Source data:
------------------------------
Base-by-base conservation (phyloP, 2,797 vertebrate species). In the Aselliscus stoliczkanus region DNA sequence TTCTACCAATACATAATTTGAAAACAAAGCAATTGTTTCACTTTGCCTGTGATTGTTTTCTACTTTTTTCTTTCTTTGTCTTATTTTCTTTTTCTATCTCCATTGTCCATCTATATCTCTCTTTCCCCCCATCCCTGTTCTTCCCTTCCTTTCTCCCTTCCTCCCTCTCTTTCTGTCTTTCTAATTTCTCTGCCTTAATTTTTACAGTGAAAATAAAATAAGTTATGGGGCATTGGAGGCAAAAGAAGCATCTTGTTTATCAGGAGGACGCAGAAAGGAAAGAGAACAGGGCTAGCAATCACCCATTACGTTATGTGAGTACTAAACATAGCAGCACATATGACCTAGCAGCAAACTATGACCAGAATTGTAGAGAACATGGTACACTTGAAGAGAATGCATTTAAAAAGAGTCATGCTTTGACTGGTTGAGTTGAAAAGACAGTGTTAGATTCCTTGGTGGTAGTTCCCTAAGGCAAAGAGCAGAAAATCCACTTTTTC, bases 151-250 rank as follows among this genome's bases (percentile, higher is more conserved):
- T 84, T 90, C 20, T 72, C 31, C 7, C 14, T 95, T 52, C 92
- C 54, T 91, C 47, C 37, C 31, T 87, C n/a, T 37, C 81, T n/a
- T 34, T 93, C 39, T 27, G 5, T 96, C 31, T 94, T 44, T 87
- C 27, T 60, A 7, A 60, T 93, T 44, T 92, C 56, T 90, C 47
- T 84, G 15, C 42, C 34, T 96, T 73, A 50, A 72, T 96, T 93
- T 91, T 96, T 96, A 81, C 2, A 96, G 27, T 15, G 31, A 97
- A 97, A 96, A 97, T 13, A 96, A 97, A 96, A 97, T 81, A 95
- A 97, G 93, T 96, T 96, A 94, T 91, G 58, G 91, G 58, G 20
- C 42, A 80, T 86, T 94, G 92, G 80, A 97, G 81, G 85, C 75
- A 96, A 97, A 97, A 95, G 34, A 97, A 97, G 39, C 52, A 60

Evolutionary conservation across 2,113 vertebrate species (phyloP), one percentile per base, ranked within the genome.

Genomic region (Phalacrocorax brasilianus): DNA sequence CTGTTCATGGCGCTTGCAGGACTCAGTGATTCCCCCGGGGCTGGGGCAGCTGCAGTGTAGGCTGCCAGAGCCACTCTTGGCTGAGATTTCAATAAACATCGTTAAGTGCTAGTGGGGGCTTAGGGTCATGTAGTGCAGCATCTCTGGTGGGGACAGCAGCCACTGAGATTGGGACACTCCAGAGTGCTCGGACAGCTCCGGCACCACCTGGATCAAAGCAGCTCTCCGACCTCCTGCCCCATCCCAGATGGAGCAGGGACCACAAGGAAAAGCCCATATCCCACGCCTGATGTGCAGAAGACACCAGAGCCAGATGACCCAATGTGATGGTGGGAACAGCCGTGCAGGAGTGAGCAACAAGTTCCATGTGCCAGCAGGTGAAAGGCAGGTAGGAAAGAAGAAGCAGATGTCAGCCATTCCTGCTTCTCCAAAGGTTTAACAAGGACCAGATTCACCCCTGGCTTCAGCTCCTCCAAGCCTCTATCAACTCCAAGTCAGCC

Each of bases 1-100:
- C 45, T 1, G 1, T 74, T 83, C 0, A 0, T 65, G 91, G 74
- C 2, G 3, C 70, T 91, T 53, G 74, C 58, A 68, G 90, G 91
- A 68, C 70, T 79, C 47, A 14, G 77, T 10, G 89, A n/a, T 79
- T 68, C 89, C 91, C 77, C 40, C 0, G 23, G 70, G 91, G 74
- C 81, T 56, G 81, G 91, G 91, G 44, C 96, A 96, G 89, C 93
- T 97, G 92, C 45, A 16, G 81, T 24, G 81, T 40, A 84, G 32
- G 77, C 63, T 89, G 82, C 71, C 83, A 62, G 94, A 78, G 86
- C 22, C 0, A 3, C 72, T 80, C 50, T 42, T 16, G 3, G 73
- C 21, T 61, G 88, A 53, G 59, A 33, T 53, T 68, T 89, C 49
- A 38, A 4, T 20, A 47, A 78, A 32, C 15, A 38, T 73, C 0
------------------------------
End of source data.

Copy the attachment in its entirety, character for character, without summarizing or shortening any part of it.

Base-by-base conservation (phyloP, 2,797 vertebrate species). In the Aselliscus stoliczkanus region DNA sequence TTCTACCAATACATAATTTGAAAACAAAGCAATTGTTTCACTTTGCCTGTGATTGTTTTCTACTTTTTTCTTTCTTTGTCTTATTTTCTTTTTCTATCTCCATTGTCCATCTATATCTCTCTTTCCCCCCATCCCTGTTCTTCCCTTCCTTTCTCCCTTCCTCCCTCTCTTTCTGTCTTTCTAATTTCTCTGCCTTAATTTTTACAGTGAAAATAAAATAAGTTATGGGGCATTGGAGGCAAAAGAAGCATCTTGTTTATCAGGAGGACGCAGAAAGGAAAGAGAACAGGGCTAGCAATCACCCATTACGTTATGTGAGTACTAAACATAGCAGCACATATGACCTAGCAGCAAACTATGACCAGAATTGTAGAGAACATGGTACACTTGAAGAGAATGCATTTAAAAAGAGTCATGCTTTGACTGGTTGAGTTGAAAAGACAGTGTTAGATTCCTTGGTGGTAGTTCCCTAAGGCAAAGAGCAGAAAATCCACTTTTTC, bases 151-250 rank as follows among this genome's bases (percentile, higher is more conserved):
- T 84, T 90, C 20, T 72, C 31, C 7, C 14, T 95, T 52, C 92
- C 54, T 91, C 47, C 37, C 31, T 87, C n/a, T 37, C 81, T n/a
- T 34, T 93, C 39, T 27, G 5, T 96, C 31, T 94, T 44, T 87
- C 27, T 60, A 7, A 60, T 93, T 44, T 92, C 56, T 90, C 47
- T 84, G 15, C 42, C 34, T 96, T 73, A 50, A 72, T 96, T 93
- T 91, T 96, T 96, A 81, C 2, A 96, G 27, T 15, G 31, A 97
- A 97, A 96, A 97, T 13, A 96, A 97, A 96, A 97, T 81, A 95
- A 97, G 93, T 96, T 96, A 94, T 91, G 58, G 91, G 58, G 20
- C 42, A 80, T 86, T 94, G 92, G 80, A 97, G 81, G 85, C 75
- A 96, A 97, A 97, A 95, G 34, A 97, A 97, G 39, C 52, A 60

Evolutionary conservation across 2,113 vertebrate species (phyloP), one percentile per base, ranked within the genome.

Genomic region (Phalacrocorax brasilianus): DNA sequence CTGTTCATGGCGCTTGCAGGACTCAGTGATTCCCCCGGGGCTGGGGCAGCTGCAGTGTAGGCTGCCAGAGCCACTCTTGGCTGAGATTTCAATAAACATCGTTAAGTGCTAGTGGGGGCTTAGGGTCATGTAGTGCAGCATCTCTGGTGGGGACAGCAGCCACTGAGATTGGGACACTCCAGAGTGCTCGGACAGCTCCGGCACCACCTGGATCAAAGCAGCTCTCCGACCTCCTGCCCCATCCCAGATGGAGCAGGGACCACAAGGAAAAGCCCATATCCCACGCCTGATGTGCAGAAGACACCAGAGCCAGATGACCCAATGTGATGGTGGGAACAGCCGTGCAGGAGTGAGCAACAAGTTCCATGTGCCAGCAGGTGAAAGGCAGGTAGGAAAGAAGAAGCAGATGTCAGCCATTCCTGCTTCTCCAAAGGTTTAACAAGGACCAGATTCACCCCTGGCTTCAGCTCCTCCAAGCCTCTATCAACTCCAAGTCAGCC

Each of bases 1-100:
- C 45, T 1, G 1, T 74, T 83, C 0, A 0, T 65, G 91, G 74
- C 2, G 3, C 70, T 91, T 53, G 74, C 58, A 68, G 90, G 91
- A 68, C 70, T 79, C 47, A 14, G 77, T 10, G 89, A n/a, T 79
- T 68, C 89, C 91, C 77, C 40, C 0, G 23, G 70, G 91, G 74
- C 81, T 56, G 81, G 91, G 91, G 44, C 96, A 96, G 89, C 93
- T 97, G 92, C 45, A 16, G 81, T 24, G 81, T 40, A 84, G 32
- G 77, C 63, T 89, G 82, C 71, C 83, A 62, G 94, A 78, G 86
- C 22, C 0, A 3, C 72, T 80, C 50, T 42, T 16, G 3, G 73
- C 21, T 61, G 88, A 53, G 59, A 33, T 53, T 68, T 89, C 49
- A 38, A 4, T 20, A 47, A 78, A 32, C 15, A 38, T 73, C 0